“As much as there were many parallels, there were also many differences,” Fung continued. “She wasn’t bullied as a child, she was well-loved, she was accepted in her family and friend group, and I wasn’t. I was bullied at school in a way that made me very depressed. That was a foundation for a lot of my own faith journey. For Alana, there were certainly moments of isolation that she expresses in her journals even as a young child, but the church provided a sense of community and belonging in addition to her other social groups. It was also a stable place that she’d sneak out to attend when things were rocky between her mother and father. Church for a lot of people is a source of stability and tranquility; a kind of home away from home. One of the things I hope the podcast can show is that there are a lot of positive reasons why people gravitate toward faith communities. I think we see a lot of that happening in both Alana’s and my own life.”
While preparing for “Dear Alana,” Fung was listening to between six and eight hours of archival tape of conversion therapists and practitioners. The material brought him back to the period in his life when he was desperately seeking answers and led to panic attacks which he describes vividly in the podcast.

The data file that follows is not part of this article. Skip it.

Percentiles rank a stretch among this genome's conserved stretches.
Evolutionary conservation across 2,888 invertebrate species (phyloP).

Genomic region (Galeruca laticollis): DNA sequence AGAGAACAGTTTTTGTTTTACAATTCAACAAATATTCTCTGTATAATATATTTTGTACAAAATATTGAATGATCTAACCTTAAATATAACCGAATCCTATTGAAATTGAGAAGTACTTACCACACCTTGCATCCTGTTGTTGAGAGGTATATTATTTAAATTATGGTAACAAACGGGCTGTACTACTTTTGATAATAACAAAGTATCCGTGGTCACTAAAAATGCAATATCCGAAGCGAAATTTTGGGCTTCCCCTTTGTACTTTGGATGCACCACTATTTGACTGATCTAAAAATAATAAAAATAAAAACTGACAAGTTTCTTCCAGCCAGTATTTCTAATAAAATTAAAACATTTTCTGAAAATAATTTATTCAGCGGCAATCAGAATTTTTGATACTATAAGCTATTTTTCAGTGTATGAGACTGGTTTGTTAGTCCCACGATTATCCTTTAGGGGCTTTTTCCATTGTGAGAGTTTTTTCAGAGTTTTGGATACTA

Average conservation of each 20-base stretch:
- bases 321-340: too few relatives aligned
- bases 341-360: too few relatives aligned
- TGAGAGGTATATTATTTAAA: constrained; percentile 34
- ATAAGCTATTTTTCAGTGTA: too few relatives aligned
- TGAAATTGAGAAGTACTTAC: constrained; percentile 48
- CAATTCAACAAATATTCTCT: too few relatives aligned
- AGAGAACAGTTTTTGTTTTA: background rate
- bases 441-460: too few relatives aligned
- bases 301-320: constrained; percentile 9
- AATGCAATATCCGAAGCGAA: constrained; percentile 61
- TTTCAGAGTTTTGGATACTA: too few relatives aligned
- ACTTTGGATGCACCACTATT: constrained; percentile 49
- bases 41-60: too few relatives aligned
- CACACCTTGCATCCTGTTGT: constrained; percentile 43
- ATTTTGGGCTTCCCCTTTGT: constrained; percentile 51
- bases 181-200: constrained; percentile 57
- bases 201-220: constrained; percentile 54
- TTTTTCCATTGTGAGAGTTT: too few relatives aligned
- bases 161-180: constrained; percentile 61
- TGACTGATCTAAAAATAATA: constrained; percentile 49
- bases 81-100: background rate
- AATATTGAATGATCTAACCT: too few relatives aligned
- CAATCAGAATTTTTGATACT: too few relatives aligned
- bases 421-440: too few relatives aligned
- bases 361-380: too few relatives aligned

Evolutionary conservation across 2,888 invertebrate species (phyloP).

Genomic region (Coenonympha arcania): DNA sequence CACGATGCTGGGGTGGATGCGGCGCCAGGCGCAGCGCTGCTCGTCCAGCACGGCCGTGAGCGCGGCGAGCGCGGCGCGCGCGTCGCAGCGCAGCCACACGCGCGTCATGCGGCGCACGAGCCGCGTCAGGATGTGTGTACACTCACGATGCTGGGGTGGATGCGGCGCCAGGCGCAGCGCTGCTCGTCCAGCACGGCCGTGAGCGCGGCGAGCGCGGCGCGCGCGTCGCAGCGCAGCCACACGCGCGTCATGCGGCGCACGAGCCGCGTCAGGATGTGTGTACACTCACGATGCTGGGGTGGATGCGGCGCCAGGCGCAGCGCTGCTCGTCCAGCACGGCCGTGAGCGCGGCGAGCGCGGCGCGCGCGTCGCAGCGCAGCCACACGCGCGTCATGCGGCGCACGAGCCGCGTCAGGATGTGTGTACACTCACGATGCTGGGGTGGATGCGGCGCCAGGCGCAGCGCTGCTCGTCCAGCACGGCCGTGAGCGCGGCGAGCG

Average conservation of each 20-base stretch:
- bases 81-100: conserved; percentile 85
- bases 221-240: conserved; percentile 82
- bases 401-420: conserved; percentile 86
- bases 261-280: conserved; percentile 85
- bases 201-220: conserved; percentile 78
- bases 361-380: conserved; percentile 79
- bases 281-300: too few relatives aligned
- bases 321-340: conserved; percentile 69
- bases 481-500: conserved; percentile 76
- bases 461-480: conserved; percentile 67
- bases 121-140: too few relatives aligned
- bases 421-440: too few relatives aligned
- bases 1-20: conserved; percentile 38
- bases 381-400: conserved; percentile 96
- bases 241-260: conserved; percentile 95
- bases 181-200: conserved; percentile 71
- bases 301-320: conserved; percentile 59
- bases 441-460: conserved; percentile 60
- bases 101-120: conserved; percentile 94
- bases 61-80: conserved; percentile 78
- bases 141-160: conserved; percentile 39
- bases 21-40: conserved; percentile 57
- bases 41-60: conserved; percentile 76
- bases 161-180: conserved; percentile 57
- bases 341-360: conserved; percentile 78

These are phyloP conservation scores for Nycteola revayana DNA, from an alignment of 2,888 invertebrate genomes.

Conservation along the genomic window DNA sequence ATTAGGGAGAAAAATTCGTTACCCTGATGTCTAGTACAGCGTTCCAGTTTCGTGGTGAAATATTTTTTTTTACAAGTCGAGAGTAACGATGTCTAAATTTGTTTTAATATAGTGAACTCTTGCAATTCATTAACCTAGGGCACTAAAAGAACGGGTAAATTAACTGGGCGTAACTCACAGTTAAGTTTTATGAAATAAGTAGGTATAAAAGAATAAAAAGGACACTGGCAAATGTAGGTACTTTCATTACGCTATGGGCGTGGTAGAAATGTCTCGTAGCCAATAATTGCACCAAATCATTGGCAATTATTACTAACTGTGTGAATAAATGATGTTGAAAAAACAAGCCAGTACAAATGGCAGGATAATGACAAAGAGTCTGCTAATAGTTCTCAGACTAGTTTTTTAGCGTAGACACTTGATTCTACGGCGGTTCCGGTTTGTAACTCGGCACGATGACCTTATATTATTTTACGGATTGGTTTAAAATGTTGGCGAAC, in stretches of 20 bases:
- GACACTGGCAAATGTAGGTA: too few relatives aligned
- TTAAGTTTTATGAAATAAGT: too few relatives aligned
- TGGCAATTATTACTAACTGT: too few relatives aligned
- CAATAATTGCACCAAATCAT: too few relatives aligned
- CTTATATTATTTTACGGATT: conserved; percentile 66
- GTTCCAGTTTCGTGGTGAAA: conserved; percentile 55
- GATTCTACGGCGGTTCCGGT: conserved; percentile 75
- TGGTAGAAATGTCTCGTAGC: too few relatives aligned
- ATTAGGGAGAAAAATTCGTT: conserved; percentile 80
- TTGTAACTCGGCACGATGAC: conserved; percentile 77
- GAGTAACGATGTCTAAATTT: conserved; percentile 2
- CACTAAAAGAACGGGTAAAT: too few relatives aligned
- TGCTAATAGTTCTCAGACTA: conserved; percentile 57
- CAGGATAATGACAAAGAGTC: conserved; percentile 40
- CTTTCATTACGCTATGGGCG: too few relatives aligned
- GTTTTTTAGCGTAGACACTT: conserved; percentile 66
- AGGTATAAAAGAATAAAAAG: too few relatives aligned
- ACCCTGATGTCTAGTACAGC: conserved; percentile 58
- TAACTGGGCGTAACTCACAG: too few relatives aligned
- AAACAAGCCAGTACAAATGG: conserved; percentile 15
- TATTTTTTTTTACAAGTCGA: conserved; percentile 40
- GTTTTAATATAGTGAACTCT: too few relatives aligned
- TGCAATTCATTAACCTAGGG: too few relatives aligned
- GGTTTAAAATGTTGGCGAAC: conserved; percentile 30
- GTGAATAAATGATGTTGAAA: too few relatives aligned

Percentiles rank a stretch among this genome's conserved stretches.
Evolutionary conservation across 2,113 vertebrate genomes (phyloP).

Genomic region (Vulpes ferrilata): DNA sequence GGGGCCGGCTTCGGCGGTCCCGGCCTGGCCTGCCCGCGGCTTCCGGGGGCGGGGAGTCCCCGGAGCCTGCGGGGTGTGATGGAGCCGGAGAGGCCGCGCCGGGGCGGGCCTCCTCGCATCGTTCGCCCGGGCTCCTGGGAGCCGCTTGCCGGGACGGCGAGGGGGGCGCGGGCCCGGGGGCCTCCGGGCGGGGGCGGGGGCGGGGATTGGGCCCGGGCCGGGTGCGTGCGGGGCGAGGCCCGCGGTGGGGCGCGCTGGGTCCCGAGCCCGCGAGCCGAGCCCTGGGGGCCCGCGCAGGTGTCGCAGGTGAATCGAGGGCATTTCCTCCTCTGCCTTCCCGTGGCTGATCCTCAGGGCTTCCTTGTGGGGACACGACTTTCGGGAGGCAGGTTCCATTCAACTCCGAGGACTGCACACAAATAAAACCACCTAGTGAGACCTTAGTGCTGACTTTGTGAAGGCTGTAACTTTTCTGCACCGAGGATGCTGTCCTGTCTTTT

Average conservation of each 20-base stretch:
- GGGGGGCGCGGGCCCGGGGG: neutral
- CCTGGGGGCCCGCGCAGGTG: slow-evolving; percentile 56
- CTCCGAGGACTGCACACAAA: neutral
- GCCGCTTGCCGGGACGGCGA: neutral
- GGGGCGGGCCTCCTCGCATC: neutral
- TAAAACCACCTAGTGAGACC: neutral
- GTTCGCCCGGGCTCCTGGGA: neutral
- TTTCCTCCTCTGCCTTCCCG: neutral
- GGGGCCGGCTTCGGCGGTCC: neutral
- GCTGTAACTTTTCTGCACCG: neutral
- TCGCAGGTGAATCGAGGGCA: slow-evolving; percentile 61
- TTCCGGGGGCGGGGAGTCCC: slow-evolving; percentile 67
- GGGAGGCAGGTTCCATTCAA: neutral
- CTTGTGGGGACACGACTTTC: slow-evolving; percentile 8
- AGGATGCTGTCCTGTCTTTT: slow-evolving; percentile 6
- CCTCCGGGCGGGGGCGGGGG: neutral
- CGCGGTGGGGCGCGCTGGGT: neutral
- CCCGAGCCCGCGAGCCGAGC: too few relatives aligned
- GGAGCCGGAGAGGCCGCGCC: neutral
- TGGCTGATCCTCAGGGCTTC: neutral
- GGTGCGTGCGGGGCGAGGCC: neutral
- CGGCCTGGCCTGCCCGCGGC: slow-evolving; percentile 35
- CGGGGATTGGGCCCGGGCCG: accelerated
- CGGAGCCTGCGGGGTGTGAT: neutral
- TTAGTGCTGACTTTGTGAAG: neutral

He admits to still feeling the allure of some of these theories: “They’re able to offer a very clean explanation for my life,” Fung told us. “And it’s still something that I wrestle with. One of the challenging things about conversion therapy is that it can draw on a lot of common experiences so many of us have had: trauma, isolation, feeling alone. What it does is attach a narrative to the causes of your sexual orientation.”
Fung wanted to demonstrate in the podcast that conversion therapy isn’t always on the surface confrontational, coercive or physically violent, though it certainly can be.
“It can look like talk therapy, group therapy, and spiritual practices that anchor on the idea of one’s sexuality as a pathology that can be fixed,” he explained. Fung told YS that he sees that conversion therapy perpetuates a deep sense of shame, manifested in several layers: shame one already feels around being different due to their sexual orientation, shame from the conversion therapy narratives that “something horrible” happened to a person that made them this way, and finally the shame of being “unsuccessful” after having gone through the conversion therapy. “Those three levels end up stacking,” he said. “and end up driving a lot of young people to despair.”